Our County’s Reform Challenges

CRIMINAL JUSTICE

By Nathan Boucher 

The COVID-19 pandemic has altered life in Orange County in many ways, but the county criminal justice system continues to process individuals.  That means we must continue the difficult social justice conversation about criminal justice reform.

While Orange County has been proactive in reforming its system and working locally to mitigate inequities haunting criminal justice across the nation, there remains work to be done.

Some of the most pressing criminal justice reform challenges in Orange County are addressed in detail by the director of the Orange County Criminal Justice Resource Department, Caitlin Fenhagen. She spoke from her own learned perspective and not as a county representative.

Here are her thoughts on those challenges for criminal justice reform:

On the disproportionate impact on people of color

A major factor … is disparities in policing in different communities nationwide.  [The Chapel Hill Police Department] publishes a quarterly report including data on the racial and ethnic demographics for arrests and traffic stops, which can be a tool in understanding patterns in policing and its effect on communities. 

This disparity in policing is also attributed to implicit biases, which are the attitudes that unconsciously shape an individual’s understanding and actions. UNC Prof. Dr. Frank Baumgartner found that black male drivers were 75 percent more likely to be searched and 51 percent more likely to be arrested than white male drivers in North Carolina using traffic stop data between 2002-2013. To address this glaring disparity, tools like racial equity training, hiring for diversity as well as qualifications and civilian review of municipal processes can be used to reduce the impact of criminal justice inequity on individuals of color.

On the disproportionate impact on low-income people

Excessive fees and costs, monetary bond guidelines and barriers to court attendance are factors impacting low-income individuals. Courts not addressing an individual’s ability to pay court-related fees significantly impacts an individual’s risk of failing to comply, incarceration and a cycle of debt. 

In response to increased costs imposed by traffic cases, Orange County has created a driver’s license restoration program and Chapel Hill has pioneered the creation of a debt fund program to assist residents with justice debt. Even with these programs, barriers like childcare and inaccessible transportation can have a major effect on one’s ability to attend their court date.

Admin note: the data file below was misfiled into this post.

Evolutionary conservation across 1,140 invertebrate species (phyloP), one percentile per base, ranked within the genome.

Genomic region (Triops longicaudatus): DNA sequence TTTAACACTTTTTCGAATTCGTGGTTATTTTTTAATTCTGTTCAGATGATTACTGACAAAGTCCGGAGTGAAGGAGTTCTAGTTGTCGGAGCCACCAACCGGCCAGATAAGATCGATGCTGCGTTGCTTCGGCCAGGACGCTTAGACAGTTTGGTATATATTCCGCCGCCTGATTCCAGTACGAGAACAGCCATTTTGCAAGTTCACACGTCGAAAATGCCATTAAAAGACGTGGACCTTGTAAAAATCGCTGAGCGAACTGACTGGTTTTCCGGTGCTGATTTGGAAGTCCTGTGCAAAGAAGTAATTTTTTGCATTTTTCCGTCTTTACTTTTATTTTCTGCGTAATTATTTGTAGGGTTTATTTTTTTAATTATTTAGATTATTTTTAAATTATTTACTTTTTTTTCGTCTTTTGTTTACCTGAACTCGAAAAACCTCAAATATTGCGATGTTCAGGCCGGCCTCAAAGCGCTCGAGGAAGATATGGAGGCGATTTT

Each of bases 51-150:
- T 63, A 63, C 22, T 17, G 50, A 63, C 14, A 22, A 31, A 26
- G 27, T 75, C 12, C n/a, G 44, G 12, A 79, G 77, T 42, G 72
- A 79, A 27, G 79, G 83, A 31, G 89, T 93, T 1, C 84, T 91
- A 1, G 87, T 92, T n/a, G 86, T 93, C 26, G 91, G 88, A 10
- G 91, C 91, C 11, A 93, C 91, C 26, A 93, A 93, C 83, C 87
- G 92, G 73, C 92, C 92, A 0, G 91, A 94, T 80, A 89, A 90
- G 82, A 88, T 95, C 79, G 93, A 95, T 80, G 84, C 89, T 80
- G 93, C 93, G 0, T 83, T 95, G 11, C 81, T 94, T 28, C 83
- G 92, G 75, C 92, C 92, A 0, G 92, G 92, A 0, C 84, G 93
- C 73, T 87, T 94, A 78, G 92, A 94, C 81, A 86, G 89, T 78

Providing programs like childcare at courthouses, free transportation and reducing the number of court dates an individual is required to attend can reduce the disproportionate impact on low-income individuals in our community.

On criminalization of behavioral health

Inadequate mental health and substance use disorder services and support in the community contribute to the criminalization of many individuals. Around 25,000 individuals with serious mental health conditions enter North Carolina’s jails every year. Without the resources to attend residential treatment facilities or access affordable housing, individuals struggling with mental health issues or substance use disorders lack much-needed stability and support and frequently re-enter a justice system ill-suited to their complex needs and that has the likelihood of creating further trauma. 

Increasing crisis and treatment services in our community, accessible housing for those recovering and crisis intervention training for all law enforcement officers can help deflect individuals from the justice system towards more helpful supports.

On reducing incarceration for low-level offenses

Overall incarceration also needs to be reduced beginning with a commitment to harm-reduction policies. This includes not criminalizing municipal ordinance and deflecting non-violent low-level offenses that stem from issues like homelessness or behavioral health. In providing stability like housing, bond policies that address risk and inability to pay cash bail, and using incarceration as a last resort, initial offenses as well as recidivism can be reduced.

Fenhagen says local residents can inform ourselves on our community’s criminal justice issues. In questioning both stakeholders and elected officials, we can hold all members of the system accountable. We can advocate to help facilitate change in our criminal justice system. 

“We have many innovative programs and policies in place,” Fenhagen said. “Yet we continue to see these issues here, and many more, and as a result, the work continues and the need for funding and supporting evidence-based best practices that will help us reduce these challenges remains a priority.” 

Nathan Boucher is a Federal Research Health Scientist, Center of Innovation to Accelerate Discovery and Practice Transformation (ADAPT), Durham VA Health System HSR&D, Assistant Professor, Depts. of Population Health Sciences & Medicine (Geriatrics), Duke University School of Medicine, and a faculty member at Duke University’s Sanford School of Public Policy.

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